Solomon Islands country profile
- 17 January 2017
- From the section Asia
The Solomon Islands chain consists of several large volcanic islands to the south-east of Papua New Guinea, as well as outlying islands and atolls. The terrain is mountainous and heavily forested.
More than 90% of the islanders are ethnic Melanesians, but there has been intense and bitter rivalry between the Isatabus on Guadalcanal, the largest island, and migrant Malaitans from the neighbouring island.
The former British protectorate is striving to recover from civil unrest between the groups in 1998-2003 that brought it to the brink of collapse.
An Australian-brokered peace deal was signed in October 2000. But lawlessness continued and an Australian-led multinational peacekeeping force arrived in July 2003.
During the Second World War the island of Guadalcanal saw some of the fiercest fighting in the Pacific theatre as the US battled to wrest control of the territory from Japanese occupiers.
Area 27,556 sq km (10,639 sq miles)
Major languages English (official), Melanesian dialects
Major religion Christianity
Life expectancy 67 years (men), 70 years (women)
Currency Solomon Islands dollar
Head of state: Queen Elizabeth II, represented by a governor-general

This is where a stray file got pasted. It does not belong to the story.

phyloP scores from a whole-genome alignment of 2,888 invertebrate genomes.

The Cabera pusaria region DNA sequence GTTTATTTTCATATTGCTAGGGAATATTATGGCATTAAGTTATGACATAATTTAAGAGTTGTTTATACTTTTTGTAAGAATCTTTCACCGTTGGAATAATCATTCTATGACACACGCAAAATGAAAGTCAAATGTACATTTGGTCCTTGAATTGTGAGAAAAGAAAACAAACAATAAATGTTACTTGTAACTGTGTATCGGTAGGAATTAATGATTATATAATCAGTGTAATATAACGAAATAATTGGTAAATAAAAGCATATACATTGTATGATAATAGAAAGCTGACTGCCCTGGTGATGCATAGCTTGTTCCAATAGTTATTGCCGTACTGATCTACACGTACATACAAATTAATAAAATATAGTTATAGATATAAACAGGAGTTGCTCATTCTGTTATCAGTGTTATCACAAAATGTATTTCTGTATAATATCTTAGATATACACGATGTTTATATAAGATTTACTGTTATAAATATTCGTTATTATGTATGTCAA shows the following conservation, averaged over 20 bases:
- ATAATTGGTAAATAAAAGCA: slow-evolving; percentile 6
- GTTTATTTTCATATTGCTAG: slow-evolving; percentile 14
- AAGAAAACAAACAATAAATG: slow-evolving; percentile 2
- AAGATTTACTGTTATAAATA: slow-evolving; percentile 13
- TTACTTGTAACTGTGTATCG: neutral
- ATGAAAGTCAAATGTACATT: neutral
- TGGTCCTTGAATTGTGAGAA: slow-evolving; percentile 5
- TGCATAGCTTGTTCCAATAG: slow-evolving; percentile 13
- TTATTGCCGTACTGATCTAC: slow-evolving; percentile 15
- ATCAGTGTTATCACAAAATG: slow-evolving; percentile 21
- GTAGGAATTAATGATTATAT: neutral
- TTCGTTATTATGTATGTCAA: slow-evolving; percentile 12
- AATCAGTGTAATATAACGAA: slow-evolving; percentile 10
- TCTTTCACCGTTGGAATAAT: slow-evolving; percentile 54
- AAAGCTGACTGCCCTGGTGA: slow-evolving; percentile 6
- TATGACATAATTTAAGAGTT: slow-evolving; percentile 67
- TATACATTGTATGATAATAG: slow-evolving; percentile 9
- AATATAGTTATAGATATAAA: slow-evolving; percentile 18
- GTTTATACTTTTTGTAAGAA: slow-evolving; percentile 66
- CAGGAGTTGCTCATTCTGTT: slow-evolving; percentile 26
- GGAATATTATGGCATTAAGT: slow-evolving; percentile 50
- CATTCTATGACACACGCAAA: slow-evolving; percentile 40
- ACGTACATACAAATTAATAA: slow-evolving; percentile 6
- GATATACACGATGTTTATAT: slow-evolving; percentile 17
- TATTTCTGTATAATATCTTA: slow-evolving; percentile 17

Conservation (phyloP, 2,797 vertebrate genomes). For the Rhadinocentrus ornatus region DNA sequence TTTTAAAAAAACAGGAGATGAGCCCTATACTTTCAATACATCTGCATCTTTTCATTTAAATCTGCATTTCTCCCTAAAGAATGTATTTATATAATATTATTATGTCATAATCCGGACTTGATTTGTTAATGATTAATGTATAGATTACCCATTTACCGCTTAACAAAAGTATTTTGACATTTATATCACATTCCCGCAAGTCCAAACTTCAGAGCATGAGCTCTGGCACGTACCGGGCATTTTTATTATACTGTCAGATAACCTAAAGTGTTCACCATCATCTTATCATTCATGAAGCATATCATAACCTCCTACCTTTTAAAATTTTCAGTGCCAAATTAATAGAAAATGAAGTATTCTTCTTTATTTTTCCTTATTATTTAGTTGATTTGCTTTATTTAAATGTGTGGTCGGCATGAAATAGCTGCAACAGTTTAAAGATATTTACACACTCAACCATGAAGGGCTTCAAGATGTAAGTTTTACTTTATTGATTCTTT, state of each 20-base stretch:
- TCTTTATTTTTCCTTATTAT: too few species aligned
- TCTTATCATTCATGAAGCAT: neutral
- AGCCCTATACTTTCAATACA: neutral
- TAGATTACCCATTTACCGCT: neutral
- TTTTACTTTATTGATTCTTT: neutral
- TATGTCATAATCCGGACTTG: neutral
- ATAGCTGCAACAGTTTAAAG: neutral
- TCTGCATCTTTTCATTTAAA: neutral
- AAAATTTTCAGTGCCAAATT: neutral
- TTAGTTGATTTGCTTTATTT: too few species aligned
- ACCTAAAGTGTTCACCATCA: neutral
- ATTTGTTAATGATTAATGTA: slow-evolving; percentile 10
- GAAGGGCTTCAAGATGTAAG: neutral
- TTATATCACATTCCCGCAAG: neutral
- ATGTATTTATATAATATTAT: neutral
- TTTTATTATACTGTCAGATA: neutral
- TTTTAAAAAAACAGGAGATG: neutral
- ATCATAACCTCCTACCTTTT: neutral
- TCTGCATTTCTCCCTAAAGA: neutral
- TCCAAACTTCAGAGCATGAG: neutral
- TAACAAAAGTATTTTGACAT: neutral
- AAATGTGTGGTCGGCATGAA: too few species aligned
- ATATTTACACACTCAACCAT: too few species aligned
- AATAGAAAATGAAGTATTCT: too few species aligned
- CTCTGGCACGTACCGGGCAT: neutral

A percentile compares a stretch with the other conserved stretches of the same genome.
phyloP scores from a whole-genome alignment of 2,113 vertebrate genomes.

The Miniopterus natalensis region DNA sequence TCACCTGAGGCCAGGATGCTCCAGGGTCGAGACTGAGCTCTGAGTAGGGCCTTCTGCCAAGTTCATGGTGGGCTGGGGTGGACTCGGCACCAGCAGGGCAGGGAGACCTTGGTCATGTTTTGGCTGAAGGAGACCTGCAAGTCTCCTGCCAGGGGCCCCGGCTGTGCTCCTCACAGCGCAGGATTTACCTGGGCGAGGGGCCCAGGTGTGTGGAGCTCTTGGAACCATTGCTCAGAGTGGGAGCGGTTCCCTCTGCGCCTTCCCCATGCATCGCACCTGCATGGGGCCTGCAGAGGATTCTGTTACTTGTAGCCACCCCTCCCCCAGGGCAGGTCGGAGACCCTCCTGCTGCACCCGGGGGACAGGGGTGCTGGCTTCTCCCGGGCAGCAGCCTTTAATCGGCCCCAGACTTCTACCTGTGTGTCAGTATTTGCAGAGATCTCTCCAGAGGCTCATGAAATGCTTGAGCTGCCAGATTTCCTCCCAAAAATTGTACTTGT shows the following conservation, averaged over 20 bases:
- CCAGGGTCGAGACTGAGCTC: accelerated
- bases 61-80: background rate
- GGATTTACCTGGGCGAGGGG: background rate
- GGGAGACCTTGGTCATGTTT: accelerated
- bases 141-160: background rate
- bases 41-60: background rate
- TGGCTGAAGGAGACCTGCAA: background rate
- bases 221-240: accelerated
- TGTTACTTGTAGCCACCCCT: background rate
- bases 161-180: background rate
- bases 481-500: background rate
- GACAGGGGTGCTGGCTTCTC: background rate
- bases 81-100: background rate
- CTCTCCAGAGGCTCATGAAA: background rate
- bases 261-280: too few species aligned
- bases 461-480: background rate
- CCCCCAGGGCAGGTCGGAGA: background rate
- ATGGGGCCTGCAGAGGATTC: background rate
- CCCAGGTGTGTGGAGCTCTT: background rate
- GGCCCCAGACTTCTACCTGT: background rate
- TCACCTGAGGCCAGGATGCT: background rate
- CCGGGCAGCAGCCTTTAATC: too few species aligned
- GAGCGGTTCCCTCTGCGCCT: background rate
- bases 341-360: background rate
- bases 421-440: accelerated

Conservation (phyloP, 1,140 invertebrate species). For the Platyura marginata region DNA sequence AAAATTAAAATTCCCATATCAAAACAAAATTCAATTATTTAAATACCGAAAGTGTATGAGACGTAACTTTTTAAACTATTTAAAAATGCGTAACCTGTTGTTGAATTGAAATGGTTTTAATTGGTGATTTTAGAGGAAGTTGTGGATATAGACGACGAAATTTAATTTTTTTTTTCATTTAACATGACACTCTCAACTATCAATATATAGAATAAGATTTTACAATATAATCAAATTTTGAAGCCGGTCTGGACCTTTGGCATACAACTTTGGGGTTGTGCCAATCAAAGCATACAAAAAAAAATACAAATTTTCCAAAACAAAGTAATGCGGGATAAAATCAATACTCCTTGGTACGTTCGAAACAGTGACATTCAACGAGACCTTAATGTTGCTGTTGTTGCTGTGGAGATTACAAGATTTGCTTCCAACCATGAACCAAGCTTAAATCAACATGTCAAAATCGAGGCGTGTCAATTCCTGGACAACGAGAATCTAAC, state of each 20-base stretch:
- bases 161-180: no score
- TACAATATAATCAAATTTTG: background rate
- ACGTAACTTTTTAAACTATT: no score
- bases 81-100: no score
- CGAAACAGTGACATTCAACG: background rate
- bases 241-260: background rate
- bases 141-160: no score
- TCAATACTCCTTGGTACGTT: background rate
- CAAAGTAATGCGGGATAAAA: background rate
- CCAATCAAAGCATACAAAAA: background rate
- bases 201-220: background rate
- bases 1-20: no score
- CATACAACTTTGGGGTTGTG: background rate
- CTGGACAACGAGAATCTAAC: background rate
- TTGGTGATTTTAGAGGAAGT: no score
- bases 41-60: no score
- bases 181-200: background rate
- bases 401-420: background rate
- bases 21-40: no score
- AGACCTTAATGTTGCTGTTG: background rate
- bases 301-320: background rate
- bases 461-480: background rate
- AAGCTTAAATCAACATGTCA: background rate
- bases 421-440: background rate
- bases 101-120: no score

Prime minister: Manasseh Sogavare
MPs elected Manasseh Sogavare prime minister in a secret ballot on 9 December 2014. The veteran politician was elected to the top post for the third time.
His predecessor Gordon Darcy Lilo, who had been widely tipped for reelection, lost his seat in a shock result.
Mr Sogavare, backed by the ruling Democratic Coalition for Change, said the government would work hard to rebuild the Pacific nation's economy and tackle corruption.
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The Solomon Islands Broadcasting Corporation (SIBC) operates a public radio service. A high rate of illiteracy means that radio has a greater reach than the press.
Australia has donated equipment to SIBC and has sponsored programmes aimed at promoting peace. Press freedom is generally respected, says US-based Freedom House.
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Some key dates:
1899 - Germany cedes the northern Solomon islands to the United Kingdom, which had declared a protectorate over the southern Solomon islands in 1893.
1942 - During Second World War the islands are occupied by Japan. There is very heavy fighting, especially on and around Guadalcanal. The Japanese are forced from the islands by the Allies in 1945, and British rule is restored.
1946 - An independence movement, Marching Rule, is established.
1976 - The islands become fully self-governing
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